PET-CT is a combination of cross-sectional anatomic information provided by CT and metabolic information provided by positron emission tomography (PET). The basics of PET imaging is that the technique detects pairs of gamma rays emitted indirectly by a positron-emitting radionuclide (also called radiopharmaceuticals, radionuclides, or radiotracer).
The tracer Is injected into a vein on a biologically active molecule, usually a sugar that is used for cellular energy. PET systems have sensitive detector panels to capture gamma ray emissions from inside the body and use software to plot to triangulate the source of the emissions, creating 3-D computed tomography images of the tracer concentrations within the body
PET is a primary imaging modality for the detection and tracking of cancer. Nuclear imaging (PET and SPECT) are also considered a standard of care for myocardial perfusion exams to see if there is a lack of blood flow to the heart muscle due to a heart attack. PET scans can also help detect and track neurological disorders in the brain, such as Alzheimer’s disease, and the evaluation of strokes.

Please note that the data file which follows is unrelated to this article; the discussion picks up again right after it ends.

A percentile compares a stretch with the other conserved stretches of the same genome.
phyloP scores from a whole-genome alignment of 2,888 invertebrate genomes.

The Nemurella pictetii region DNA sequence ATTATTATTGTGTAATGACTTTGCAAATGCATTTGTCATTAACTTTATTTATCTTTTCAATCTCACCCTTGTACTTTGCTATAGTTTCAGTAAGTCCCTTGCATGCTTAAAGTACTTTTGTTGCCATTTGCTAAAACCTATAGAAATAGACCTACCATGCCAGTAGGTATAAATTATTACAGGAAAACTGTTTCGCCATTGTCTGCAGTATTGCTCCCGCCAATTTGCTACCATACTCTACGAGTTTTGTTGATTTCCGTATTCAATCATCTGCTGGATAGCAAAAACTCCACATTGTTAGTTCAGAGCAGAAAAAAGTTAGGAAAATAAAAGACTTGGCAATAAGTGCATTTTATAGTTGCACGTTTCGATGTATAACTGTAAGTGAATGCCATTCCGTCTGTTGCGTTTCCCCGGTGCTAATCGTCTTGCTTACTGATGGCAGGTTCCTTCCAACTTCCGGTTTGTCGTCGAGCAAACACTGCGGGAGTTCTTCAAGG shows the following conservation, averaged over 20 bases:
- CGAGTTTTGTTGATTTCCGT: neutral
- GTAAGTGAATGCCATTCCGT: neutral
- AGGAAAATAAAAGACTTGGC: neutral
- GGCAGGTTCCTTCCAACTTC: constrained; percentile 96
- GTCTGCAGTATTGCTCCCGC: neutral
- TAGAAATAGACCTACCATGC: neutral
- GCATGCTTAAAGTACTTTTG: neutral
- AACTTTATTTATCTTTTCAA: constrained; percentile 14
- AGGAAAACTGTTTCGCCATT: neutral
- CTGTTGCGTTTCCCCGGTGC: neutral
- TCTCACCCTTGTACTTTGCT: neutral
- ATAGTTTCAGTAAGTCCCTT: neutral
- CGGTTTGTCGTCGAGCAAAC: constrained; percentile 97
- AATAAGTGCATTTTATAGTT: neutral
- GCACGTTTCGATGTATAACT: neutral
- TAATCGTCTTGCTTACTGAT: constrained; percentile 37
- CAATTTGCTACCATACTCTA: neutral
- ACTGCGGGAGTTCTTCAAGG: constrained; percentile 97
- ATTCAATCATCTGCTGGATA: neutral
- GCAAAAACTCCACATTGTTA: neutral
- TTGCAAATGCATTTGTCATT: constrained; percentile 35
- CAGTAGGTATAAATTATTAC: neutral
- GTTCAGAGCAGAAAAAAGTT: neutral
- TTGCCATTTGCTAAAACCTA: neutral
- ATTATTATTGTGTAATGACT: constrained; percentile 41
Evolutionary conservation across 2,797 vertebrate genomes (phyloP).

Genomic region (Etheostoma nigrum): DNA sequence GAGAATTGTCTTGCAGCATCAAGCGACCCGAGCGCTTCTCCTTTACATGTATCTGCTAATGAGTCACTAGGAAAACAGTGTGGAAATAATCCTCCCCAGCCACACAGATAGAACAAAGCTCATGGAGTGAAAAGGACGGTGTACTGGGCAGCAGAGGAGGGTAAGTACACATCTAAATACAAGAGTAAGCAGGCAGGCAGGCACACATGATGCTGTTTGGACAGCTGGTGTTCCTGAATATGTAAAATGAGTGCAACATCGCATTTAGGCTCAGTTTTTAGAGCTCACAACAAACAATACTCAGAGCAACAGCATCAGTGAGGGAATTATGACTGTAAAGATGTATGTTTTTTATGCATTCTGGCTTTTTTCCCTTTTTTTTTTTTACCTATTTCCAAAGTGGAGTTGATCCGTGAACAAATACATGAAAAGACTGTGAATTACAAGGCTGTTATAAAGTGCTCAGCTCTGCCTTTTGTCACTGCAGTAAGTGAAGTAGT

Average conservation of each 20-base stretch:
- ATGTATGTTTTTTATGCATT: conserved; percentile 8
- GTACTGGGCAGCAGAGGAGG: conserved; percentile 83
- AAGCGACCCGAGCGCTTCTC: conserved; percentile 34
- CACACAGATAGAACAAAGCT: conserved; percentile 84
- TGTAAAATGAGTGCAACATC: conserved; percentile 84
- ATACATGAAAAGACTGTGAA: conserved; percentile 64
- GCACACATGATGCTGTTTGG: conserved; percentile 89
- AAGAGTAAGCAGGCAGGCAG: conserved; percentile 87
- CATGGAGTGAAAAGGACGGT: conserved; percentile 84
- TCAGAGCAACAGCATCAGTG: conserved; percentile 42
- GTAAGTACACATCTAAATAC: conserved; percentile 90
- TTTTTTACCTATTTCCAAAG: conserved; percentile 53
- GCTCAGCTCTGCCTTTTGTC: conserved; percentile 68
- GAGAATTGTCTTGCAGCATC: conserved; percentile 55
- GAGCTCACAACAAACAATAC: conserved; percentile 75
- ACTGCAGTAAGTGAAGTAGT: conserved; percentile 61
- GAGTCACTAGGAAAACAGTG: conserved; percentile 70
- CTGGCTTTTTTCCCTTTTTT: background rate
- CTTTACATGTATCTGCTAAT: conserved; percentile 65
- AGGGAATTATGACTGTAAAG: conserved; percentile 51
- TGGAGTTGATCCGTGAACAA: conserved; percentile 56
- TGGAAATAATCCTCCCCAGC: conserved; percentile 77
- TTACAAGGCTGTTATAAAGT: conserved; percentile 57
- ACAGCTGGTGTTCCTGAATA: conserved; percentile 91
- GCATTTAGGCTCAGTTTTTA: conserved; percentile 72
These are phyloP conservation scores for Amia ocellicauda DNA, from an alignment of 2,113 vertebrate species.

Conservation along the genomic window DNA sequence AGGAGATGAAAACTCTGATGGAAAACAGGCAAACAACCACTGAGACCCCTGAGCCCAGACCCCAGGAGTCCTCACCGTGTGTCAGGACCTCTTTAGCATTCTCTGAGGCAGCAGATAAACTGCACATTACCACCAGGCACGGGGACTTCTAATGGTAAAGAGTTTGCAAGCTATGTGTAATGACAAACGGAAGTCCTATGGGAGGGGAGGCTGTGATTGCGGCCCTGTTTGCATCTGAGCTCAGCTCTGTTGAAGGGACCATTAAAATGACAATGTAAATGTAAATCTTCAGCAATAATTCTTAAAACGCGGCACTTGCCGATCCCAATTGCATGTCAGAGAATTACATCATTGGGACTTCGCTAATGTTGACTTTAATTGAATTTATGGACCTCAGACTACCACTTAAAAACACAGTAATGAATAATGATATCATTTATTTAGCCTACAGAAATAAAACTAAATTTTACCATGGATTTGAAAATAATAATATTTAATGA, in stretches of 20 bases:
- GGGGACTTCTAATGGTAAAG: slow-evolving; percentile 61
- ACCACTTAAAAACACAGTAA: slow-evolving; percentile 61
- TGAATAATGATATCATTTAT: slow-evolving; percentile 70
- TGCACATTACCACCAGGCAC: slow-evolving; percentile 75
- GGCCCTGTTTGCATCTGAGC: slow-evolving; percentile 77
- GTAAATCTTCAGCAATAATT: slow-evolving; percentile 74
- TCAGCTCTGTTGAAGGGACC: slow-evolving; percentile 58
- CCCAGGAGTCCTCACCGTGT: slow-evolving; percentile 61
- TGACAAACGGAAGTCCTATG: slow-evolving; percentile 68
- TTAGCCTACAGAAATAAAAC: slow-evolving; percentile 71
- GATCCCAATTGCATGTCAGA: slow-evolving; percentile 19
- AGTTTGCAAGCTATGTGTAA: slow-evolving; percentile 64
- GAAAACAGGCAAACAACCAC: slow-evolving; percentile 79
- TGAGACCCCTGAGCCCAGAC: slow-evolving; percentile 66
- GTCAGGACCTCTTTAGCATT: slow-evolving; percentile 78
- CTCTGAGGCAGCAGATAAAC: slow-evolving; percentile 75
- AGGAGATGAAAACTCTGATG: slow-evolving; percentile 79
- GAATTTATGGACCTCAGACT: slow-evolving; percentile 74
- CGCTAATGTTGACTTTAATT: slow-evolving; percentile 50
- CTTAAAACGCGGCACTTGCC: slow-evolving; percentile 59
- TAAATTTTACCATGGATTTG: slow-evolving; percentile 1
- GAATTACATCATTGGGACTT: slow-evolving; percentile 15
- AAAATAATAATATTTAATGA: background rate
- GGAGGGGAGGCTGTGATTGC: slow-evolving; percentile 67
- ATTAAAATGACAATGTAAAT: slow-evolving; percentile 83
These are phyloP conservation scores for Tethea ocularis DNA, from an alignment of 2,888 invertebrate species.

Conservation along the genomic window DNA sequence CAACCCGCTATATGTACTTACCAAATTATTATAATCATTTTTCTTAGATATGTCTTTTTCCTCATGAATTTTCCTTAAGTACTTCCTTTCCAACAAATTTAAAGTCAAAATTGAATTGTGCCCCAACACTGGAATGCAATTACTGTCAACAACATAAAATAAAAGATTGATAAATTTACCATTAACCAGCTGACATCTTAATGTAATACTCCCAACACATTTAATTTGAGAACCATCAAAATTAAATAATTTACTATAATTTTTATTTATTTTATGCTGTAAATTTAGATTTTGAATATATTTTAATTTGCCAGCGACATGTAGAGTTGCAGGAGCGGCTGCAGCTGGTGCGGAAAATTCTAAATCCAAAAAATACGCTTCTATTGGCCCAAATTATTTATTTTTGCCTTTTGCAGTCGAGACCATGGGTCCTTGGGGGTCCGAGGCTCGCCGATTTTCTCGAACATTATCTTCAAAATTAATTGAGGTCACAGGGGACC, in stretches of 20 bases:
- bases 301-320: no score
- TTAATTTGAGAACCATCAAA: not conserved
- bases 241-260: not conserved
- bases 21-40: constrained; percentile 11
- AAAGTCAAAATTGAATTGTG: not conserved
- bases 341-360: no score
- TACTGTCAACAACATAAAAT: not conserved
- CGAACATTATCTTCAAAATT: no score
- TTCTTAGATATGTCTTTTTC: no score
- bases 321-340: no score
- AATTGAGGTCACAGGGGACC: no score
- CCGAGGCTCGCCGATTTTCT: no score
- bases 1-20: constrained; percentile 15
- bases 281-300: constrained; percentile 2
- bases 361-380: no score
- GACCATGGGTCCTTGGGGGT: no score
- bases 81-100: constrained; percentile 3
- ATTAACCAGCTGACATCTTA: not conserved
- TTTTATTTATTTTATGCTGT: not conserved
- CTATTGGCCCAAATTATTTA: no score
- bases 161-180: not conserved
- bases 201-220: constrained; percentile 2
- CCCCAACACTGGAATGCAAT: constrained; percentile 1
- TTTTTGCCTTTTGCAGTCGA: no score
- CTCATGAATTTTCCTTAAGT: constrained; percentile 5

PET-CT has revolutionized medical diagnosis in many fields, by adding precision of anatomic localization to functional imaging, which was previously lacking from pure PET imaging. For example, many diagnostic imaging procedures in oncology, surgical planning, radiation therapy and cancer staging have been changing rapidly under the influence of PET-CT availability.Read More